Anita, played by Rita Moreno, is a feisty Puerto Rican woman who is thriving in America. She is the girlfriend of the Shark’s leader, Bernardo. Arguably Anita fulfils Deer’s (2016, pp.124) character archetypes of the ‘Soubrette’ and the ‘Red-hot mama’. Deer describes a soubrette as ‘a young female character who is attractive, but witty and spunky, as opposed to the pure loveliness of her friend, the ingenue.’ This can clearly be seen in the song ‘A Boy Like That’ as Anita shows her dominance and maturity in comparison with the innocent Maria. Anita’s strong-willed character is shown through her unapologetic disapproval of Tony and Maria within this number. She is a very opinionated character as she challenges the Jets, Maria, and Bernardo throughout the show, this therefore challenges the female stereotypes of the time and arguably making Anita a feminist character. However, though she is independent and feisty, she is also very devoted to her loved ones, especially Maria and Bernardo. Anita can also be considered as Deer’s ‘Red-hot mama’ archetype which he describes as, ‘A middle-aged, world wise woman. Usually singing about the joys of a life of sex and sin.’ (DeerThese character traits can be seen in the song ‘Tonight Quinet’ as Anita sings of getting her ‘kicks’ after the rumble. There are sexual allusions within this song with Anita presented in dim room with red lighting, rolling her stockings up as she sits on her bed. She is a sexually liberated character in her own right, and this is exaggerated through the juxtaposition between herself and Maria. Anita has a complex emotional journey throughout the musical. The song ‘America’ we see her excitement as she has moved to start a new life in America from her home in Puerto Rico. The song has an ironic divide between the lyrics of the song, favouring America, and the musical style, which features a traditionally Latin feel. Anita’s happiness quickly turns to resentment and grief when she learns Tony has killed her boyfriend Bernardo. Her acceptance of Maria and Tony’s relationship disappears and is replaced with a reinforced hatred of the Jets. This rapid change of heart could be argued as a rebuttal to Anita as a feminist character as this feeds into the stereotype of females being emotionally unpredictable and irrational. The song ‘A Boy Like That’ depicts this change of heart as she tells Maria that Tony ‘has no heart’. The outro of the song shows Maria and Anita bonding over being in love which ultimately persuades Anita to help Maria and Tony be together. In her efforts to help the protagonists, Anita is subsequently sexually assaulted by the Jets at the Doc’s which leads to another rapid change of heart leading to the fatal lie as she tells Tony that Maria is dead. This is the catalyst for Tony’s death. Throughout Anita’s journey in the show we see that she is a passionate character and feels her emotions very strongly. Her emotions, however, spark the events that lead to the story’s tragic end.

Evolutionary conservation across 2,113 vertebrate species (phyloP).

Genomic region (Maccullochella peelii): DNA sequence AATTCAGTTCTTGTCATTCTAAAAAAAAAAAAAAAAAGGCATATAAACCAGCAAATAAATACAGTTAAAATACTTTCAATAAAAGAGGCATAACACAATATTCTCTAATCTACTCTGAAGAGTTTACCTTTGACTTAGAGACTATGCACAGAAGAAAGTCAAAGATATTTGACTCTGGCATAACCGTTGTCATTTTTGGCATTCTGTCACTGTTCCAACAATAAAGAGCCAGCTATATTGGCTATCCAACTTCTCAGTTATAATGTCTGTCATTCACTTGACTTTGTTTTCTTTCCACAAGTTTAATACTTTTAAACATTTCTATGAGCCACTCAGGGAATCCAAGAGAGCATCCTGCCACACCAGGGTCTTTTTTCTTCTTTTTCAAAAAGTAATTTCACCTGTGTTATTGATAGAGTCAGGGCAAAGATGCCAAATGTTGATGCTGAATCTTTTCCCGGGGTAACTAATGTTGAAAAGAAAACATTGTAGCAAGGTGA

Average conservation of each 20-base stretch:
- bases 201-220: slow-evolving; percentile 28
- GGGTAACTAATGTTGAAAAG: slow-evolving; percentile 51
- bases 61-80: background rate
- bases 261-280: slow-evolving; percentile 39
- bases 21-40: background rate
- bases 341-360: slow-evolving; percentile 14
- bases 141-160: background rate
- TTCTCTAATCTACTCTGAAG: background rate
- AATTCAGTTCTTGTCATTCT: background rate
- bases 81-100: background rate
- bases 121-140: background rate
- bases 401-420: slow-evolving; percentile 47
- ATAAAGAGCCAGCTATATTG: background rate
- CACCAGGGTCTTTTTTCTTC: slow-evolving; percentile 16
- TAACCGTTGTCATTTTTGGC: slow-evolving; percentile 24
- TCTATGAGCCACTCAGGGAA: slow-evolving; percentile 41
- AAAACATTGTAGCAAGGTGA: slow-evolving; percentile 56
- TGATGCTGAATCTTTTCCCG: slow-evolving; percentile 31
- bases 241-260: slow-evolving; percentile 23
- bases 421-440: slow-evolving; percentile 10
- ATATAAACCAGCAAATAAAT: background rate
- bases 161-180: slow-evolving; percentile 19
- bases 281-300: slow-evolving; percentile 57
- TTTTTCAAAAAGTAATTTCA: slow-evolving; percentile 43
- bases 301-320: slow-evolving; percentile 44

The song ‘Maria’ is a ballad sung by Tony after he and Maria meet at the dance. Cohen and Rosenhaus (2006, pp.94) describe a ballad as, ‘songs in moderate or slow tempo that convey a strong emotion through lyrical and expressive music.’ This song is without doubt a ballad and could be argued to be an ‘I want’ song as well due to the longing Tony has in his heart for Maria. This song introduces Tony and Maria as love interests and shows how quickly they fall for each other. Thus, the springboard of the song is the moment when Tony and Maria dance together and kiss at the dance hall. Both Maria and Tony feel instant affection for each other in a way words alone cannot express. This song allows Tony to bask in the sheer bliss of meeting his soulmate. The whimsical feel of the song enhances the enchanting effect the two have on each other while the string instruments create a heavenly sound which emphasises Tony’s delight. The melody is flowing and harmonious and evokes feelings of juvenile joyfulness and the tempo adds to this effect as begins slowly and gains pace in the middle before slowing once again, reminiscent of a juvenile display of excitement. This represents Tony’s emotional journey through the song. The quick succession of high and low notes in the score arguably mimic Tony’s racing heartbeat as he falls in love and encourages the audience to share his joy, not only through the lyrics, but through the music as well. It is a diegetic song in a major key which creates a fantasy-like euphoric atmosphere in which Tony explores his newfound feelings. The echoing voices chanting Maria’s name keeps both Tony and the audience suspended in the exact moment when he fell in love, as these fade Tony continues singing her name. This could convey how Maria and Tony belong to each other as even when others stop saying her name, Tony always will. The song as an obvious musical hook of the tritone which is repeated throughout the song and the musical to represent the couple’s love and the complications that come with it. The simplicity of the song’s lyrics, ‘Maria, I’ve just met a girl named Maria,’ juxtaposes the complicated road that the pair must navigate to try and save their love. This also indicates that Tony has not yet thought of the repercussions of this love as he is so enthralled by Maria. It suspends the blissful moment in time as Tony revels in Maria’s beauty. The song etherealises Maria and further adds to the maturity of Tony; not only has he left the Jets, but he is not concerned with the racial divides that his peers are so caught up in. The song uses positive imagery, ‘suddenly I’ve found how wonderful a sound can be,’ providing relief from the themes of violence and hatred in the musical and establishes Tony and Maria as the symbol of hope and goodness within the tragedy. The song ends with high notes and violins as Tony fades into a blissful daydream of Maria. The scene then changes to Maria’s point of view which further confirms their mutual feelings for one and other. Tony has finished reminiscing about his love and the story is ready to progress.